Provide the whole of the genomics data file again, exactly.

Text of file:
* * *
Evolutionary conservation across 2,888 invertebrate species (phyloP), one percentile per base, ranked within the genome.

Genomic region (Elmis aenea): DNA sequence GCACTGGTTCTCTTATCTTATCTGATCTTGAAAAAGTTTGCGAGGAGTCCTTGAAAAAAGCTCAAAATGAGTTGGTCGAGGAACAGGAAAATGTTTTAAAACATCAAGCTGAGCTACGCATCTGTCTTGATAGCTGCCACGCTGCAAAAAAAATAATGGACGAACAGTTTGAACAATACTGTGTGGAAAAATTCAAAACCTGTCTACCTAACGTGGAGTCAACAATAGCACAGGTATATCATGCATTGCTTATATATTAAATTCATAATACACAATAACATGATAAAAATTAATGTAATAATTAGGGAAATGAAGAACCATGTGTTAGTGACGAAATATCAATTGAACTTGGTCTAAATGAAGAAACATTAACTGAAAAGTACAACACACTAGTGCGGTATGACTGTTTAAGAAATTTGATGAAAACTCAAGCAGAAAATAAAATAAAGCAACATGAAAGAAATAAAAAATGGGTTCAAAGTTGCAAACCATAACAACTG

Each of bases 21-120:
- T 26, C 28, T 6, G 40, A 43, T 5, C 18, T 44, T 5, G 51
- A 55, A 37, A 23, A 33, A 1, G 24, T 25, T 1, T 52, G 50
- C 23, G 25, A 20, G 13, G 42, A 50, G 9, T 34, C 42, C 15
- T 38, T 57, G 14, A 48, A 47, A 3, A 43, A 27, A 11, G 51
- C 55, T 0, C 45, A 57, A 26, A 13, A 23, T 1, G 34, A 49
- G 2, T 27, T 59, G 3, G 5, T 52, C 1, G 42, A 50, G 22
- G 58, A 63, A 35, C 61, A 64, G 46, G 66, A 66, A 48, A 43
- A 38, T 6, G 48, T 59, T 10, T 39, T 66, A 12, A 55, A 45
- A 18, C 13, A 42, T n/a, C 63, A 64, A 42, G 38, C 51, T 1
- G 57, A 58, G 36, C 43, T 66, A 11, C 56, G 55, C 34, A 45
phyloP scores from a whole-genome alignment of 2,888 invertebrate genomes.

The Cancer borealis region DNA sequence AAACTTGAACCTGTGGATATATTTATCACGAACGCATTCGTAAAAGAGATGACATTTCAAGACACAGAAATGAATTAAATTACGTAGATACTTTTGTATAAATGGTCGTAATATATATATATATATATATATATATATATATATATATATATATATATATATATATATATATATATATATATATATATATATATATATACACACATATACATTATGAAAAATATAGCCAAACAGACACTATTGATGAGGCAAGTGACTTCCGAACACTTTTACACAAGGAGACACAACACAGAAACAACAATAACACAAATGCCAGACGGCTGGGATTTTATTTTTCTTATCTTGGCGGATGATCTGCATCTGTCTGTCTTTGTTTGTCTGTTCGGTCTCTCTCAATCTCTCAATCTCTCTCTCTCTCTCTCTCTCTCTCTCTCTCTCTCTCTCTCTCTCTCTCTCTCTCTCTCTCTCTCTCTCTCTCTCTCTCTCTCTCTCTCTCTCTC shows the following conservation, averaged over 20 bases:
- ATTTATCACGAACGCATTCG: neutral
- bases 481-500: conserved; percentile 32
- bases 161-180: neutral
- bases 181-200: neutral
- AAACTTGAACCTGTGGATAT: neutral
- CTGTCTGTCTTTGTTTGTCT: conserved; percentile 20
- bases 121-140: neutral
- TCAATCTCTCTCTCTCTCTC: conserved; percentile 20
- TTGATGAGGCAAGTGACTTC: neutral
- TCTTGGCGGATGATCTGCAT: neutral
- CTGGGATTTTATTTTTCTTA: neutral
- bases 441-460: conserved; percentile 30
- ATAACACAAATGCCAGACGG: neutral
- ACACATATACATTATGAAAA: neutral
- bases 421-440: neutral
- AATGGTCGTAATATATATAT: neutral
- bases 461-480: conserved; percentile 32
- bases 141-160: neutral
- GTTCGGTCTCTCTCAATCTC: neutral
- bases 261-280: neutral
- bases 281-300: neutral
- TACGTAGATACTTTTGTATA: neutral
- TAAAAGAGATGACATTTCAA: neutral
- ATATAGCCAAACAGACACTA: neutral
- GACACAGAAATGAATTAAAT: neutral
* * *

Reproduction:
Evolutionary conservation across 2,888 invertebrate species (phyloP), one percentile per base, ranked within the genome.

Genomic region (Elmis aenea): DNA sequence GCACTGGTTCTCTTATCTTATCTGATCTTGAAAAAGTTTGCGAGGAGTCCTTGAAAAAAGCTCAAAATGAGTTGGTCGAGGAACAGGAAAATGTTTTAAAACATCAAGCTGAGCTACGCATCTGTCTTGATAGCTGCCACGCTGCAAAAAAAATAATGGACGAACAGTTTGAACAATACTGTGTGGAAAAATTCAAAACCTGTCTACCTAACGTGGAGTCAACAATAGCACAGGTATATCATGCATTGCTTATATATTAAATTCATAATACACAATAACATGATAAAAATTAATGTAATAATTAGGGAAATGAAGAACCATGTGTTAGTGACGAAATATCAATTGAACTTGGTCTAAATGAAGAAACATTAACTGAAAAGTACAACACACTAGTGCGGTATGACTGTTTAAGAAATTTGATGAAAACTCAAGCAGAAAATAAAATAAAGCAACATGAAAGAAATAAAAAATGGGTTCAAAGTTGCAAACCATAACAACTG

Each of bases 21-120:
- T 26, C 28, T 6, G 40, A 43, T 5, C 18, T 44, T 5, G 51
- A 55, A 37, A 23, A 33, A 1, G 24, T 25, T 1, T 52, G 50
- C 23, G 25, A 20, G 13, G 42, A 50, G 9, T 34, C 42, C 15
- T 38, T 57, G 14, A 48, A 47, A 3, A 43, A 27, A 11, G 51
- C 55, T 0, C 45, A 57, A 26, A 13, A 23, T 1, G 34, A 49
- G 2, T 27, T 59, G 3, G 5, T 52, C 1, G 42, A 50, G 22
- G 58, A 63, A 35, C 61, A 64, G 46, G 66, A 66, A 48, A 43
- A 38, T 6, G 48, T 59, T 10, T 39, T 66, A 12, A 55, A 45
- A 18, C 13, A 42, T n/a, C 63, A 64, A 42, G 38, C 51, T 1
- G 57, A 58, G 36, C 43, T 66, A 11, C 56, G 55, C 34, A 45
phyloP scores from a whole-genome alignment of 2,888 invertebrate genomes.

The Cancer borealis region DNA sequence AAACTTGAACCTGTGGATATATTTATCACGAACGCATTCGTAAAAGAGATGACATTTCAAGACACAGAAATGAATTAAATTACGTAGATACTTTTGTATAAATGGTCGTAATATATATATATATATATATATATATATATATATATATATATATATATATATATATATATATATATATATATATATATATATATATATACACACATATACATTATGAAAAATATAGCCAAACAGACACTATTGATGAGGCAAGTGACTTCCGAACACTTTTACACAAGGAGACACAACACAGAAACAACAATAACACAAATGCCAGACGGCTGGGATTTTATTTTTCTTATCTTGGCGGATGATCTGCATCTGTCTGTCTTTGTTTGTCTGTTCGGTCTCTCTCAATCTCTCAATCTCTCTCTCTCTCTCTCTCTCTCTCTCTCTCTCTCTCTCTCTCTCTCTCTCTCTCTCTCTCTCTCTCTCTCTCTCTCTCTCTCTCTCTCTCTCTC shows the following conservation, averaged over 20 bases:
- ATTTATCACGAACGCATTCG: neutral
- bases 481-500: conserved; percentile 32
- bases 161-180: neutral
- bases 181-200: neutral
- AAACTTGAACCTGTGGATAT: neutral
- CTGTCTGTCTTTGTTTGTCT: conserved; percentile 20
- bases 121-140: neutral
- TCAATCTCTCTCTCTCTCTC: conserved; percentile 20
- TTGATGAGGCAAGTGACTTC: neutral
- TCTTGGCGGATGATCTGCAT: neutral
- CTGGGATTTTATTTTTCTTA: neutral
- bases 441-460: conserved; percentile 30
- ATAACACAAATGCCAGACGG: neutral
- ACACATATACATTATGAAAA: neutral
- bases 421-440: neutral
- AATGGTCGTAATATATATAT: neutral
- bases 461-480: conserved; percentile 32
- bases 141-160: neutral
- GTTCGGTCTCTCTCAATCTC: neutral
- bases 261-280: neutral
- bases 281-300: neutral
- TACGTAGATACTTTTGTATA: neutral
- TAAAAGAGATGACATTTCAA: neutral
- ATATAGCCAAACAGACACTA: neutral
- GACACAGAAATGAATTAAAT: neutral